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800 youth in northern California participate in ‘indexathon’ for 1950 U.S. Census


Nearly 800 youth from northern California recently participated in an “indexathon” to help with the 1950 U.S. Census project

Youth logged over 1,200 hours of service using the FamilySearch Get Involved app — a new tool in which volunteers help correct records indexed by artificial intelligence. 

The indexathon — a cross between a marathon and indexing — was held over two Saturdays, April 23 and May 7, on a sports field in Yuba City adjacent to the soon-to-be completed Feather River California Temple. Youth ages 14-18 from 11 stakes participated.

“We were looking for ways to build spiritual momentum for the open house, dedication and eventual opening for the Feather River temple — especially in our young men and women,” said Elder Dow R. Wilson, Area Seventy. 

With the temple as the backdrop, the event provided an opportunity for youth to serve, have a personal experience with the temple, interact with missionaries, and socialize during outdoor activities and a dance. 

“The Spirit of Elijah was strongly present and hundreds of thousands of names were indexed,” Elder Wilson said. “We are all excited now to go through the temple for ourselves and our ancestors.”

Youth involvement

Lilly Caldwell, 18, of the Lincoln California Stake, was one of the stake youth temple and family history consultants who planned the event. She helped teach ward temple and family history consultants various ways to index, including the Get Involved app, so they could index as many names as possible during the indexathon.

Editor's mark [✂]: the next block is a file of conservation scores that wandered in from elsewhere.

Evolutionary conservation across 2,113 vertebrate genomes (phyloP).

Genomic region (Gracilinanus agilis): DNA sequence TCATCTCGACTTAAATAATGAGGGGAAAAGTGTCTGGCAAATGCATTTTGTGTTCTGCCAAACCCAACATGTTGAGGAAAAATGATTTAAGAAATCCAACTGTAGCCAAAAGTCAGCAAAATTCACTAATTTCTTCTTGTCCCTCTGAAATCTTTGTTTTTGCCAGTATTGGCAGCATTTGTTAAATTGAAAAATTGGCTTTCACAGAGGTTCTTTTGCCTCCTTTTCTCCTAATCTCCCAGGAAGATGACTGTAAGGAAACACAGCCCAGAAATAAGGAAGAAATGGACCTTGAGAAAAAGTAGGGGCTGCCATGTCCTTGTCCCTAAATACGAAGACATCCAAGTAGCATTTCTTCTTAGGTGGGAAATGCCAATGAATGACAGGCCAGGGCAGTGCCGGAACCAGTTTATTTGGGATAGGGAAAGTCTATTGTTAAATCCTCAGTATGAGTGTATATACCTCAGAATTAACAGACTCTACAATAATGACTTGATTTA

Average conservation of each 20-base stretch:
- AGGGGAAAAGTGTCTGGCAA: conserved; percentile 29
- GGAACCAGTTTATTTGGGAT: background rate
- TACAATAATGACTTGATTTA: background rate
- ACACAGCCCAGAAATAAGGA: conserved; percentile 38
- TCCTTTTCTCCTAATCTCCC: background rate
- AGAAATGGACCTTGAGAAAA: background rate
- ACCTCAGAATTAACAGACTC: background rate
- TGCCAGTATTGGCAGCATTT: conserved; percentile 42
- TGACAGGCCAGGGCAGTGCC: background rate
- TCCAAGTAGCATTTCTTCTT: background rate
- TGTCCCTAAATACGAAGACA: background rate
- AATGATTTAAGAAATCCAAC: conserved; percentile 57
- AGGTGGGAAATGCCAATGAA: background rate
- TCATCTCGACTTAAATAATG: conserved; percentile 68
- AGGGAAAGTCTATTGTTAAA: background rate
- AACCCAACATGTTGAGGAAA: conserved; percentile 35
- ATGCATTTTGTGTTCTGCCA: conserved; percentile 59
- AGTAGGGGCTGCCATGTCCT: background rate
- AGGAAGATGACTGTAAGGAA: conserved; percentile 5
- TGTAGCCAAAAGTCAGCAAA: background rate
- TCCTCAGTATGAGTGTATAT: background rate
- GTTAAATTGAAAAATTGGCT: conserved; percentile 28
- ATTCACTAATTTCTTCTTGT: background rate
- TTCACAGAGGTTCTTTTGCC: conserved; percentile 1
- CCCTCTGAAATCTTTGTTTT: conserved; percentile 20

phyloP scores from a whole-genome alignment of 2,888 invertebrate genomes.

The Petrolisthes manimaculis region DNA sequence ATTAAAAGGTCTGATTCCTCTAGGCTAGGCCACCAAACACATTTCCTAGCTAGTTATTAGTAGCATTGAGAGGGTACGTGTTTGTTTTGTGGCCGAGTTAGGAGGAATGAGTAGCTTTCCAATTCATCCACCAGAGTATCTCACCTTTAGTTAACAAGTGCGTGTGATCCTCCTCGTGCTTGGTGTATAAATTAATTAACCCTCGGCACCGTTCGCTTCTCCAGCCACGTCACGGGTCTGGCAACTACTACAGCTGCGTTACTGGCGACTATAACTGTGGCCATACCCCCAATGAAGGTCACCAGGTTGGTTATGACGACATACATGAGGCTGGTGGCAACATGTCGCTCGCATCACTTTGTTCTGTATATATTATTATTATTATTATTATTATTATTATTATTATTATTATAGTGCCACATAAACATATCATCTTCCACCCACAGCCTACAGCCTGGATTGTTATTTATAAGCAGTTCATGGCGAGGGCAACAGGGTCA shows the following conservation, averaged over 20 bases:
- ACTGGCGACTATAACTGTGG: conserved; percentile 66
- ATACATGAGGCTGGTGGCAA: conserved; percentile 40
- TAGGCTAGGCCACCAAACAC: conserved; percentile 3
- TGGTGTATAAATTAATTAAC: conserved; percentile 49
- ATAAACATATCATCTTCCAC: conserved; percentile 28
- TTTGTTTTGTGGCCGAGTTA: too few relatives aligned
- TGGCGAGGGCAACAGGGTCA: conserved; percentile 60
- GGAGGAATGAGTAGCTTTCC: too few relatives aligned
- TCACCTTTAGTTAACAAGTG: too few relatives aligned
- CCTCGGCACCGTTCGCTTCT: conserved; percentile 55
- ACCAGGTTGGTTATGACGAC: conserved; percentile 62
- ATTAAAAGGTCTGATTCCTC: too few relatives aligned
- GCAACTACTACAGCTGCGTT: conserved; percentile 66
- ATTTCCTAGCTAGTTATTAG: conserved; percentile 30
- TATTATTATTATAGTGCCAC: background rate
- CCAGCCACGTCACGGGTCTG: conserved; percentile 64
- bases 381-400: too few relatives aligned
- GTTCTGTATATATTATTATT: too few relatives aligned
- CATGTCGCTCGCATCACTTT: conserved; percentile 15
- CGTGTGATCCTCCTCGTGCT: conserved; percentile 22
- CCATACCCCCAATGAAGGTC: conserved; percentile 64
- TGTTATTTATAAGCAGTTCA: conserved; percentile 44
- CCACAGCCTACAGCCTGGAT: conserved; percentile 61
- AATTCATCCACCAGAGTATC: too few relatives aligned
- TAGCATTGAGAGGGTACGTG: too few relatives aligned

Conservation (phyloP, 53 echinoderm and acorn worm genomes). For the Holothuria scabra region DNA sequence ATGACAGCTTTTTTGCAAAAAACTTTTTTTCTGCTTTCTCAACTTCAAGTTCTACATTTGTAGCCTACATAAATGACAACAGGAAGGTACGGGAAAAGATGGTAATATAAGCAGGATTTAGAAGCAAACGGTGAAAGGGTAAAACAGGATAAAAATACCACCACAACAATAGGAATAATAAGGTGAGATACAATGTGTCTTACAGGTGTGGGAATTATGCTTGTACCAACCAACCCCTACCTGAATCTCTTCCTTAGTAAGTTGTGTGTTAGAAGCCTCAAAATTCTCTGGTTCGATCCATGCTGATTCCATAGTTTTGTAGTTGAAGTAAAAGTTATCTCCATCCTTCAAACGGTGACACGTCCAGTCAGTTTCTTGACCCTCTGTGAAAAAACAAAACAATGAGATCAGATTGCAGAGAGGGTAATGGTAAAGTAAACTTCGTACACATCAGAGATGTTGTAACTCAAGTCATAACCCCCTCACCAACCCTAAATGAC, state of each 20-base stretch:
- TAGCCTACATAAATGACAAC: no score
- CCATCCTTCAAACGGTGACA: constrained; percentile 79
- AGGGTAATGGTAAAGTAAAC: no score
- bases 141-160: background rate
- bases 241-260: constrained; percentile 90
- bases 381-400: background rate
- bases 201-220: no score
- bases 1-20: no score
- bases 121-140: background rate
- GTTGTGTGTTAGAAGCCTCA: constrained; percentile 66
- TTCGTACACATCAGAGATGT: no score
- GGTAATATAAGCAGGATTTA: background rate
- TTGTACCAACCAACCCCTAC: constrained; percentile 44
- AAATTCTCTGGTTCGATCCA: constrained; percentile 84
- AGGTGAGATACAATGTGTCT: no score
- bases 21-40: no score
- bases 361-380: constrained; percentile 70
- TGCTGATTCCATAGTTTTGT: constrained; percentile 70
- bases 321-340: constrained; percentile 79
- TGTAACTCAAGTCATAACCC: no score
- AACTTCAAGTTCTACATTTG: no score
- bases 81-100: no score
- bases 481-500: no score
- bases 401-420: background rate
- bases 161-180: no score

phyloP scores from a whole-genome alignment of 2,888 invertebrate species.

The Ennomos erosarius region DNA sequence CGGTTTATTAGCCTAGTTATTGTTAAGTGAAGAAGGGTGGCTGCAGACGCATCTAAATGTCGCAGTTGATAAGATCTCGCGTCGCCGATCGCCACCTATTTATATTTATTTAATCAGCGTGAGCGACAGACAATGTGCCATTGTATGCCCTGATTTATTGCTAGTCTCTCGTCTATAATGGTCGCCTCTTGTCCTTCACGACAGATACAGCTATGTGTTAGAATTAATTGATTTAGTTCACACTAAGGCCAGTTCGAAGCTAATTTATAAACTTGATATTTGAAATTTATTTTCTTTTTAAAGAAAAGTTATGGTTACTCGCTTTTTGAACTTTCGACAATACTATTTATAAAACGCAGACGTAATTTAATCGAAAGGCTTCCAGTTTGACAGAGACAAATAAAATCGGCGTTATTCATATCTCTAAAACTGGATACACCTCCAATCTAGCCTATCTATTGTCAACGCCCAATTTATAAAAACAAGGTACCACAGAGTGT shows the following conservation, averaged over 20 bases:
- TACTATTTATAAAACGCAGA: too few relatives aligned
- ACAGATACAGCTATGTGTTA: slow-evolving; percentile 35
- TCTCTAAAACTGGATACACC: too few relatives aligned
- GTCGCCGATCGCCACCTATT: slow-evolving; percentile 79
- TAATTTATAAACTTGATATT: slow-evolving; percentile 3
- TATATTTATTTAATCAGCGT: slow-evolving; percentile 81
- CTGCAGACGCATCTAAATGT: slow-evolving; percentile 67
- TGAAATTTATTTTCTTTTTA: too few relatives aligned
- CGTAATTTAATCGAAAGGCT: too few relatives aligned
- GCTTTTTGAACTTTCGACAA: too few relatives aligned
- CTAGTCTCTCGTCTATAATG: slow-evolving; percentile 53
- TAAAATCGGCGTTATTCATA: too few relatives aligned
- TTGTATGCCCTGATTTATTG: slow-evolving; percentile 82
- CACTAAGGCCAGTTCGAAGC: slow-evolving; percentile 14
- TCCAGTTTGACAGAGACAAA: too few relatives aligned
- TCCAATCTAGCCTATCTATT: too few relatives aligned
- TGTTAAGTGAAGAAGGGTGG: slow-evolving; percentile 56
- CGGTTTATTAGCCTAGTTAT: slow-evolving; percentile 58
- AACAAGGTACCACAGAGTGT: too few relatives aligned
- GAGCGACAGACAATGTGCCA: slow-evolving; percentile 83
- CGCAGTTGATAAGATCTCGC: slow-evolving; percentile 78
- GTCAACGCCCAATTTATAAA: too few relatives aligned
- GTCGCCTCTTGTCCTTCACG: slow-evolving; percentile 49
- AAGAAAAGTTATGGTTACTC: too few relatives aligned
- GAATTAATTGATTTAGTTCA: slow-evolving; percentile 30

Read more: FamilySearch’s new Get Involved app allows you to do simple family history tasks in seconds

A highlight of the event for Caldwell was meeting new people and talking about where their family comes from. 

“Family is something that every single person has in common, no matter where you come from or what background you have,” she said. “The endless missionary opportunities that you have in family history is something that I’ve learned so much.”

Jace Christofferson, 18, of the Anderson California Stake said he enjoyed learning more about the Feather River temple. At one station, service missionaries overseeing the construction shared renderings and stories of the temple. 

“That was really cool to be able to see exactly what was being done and be able to actually be there [near] the temple,” he said. 

Youth listen to a presentation about the soon-to-be-completed Feather River California Temple during an area youth indexathon in Yuba City, California. The event was held on April 23 and May 7, 2022, adjacent to the temple site.

Youth listen to a presentation about the soon-to-be-completed Feather River California Temple during an area youth indexathon in Yuba City, California. The event was held on April 23 and May 7, 2022, adjacent to the temple site.

Credit: Rylan Murphy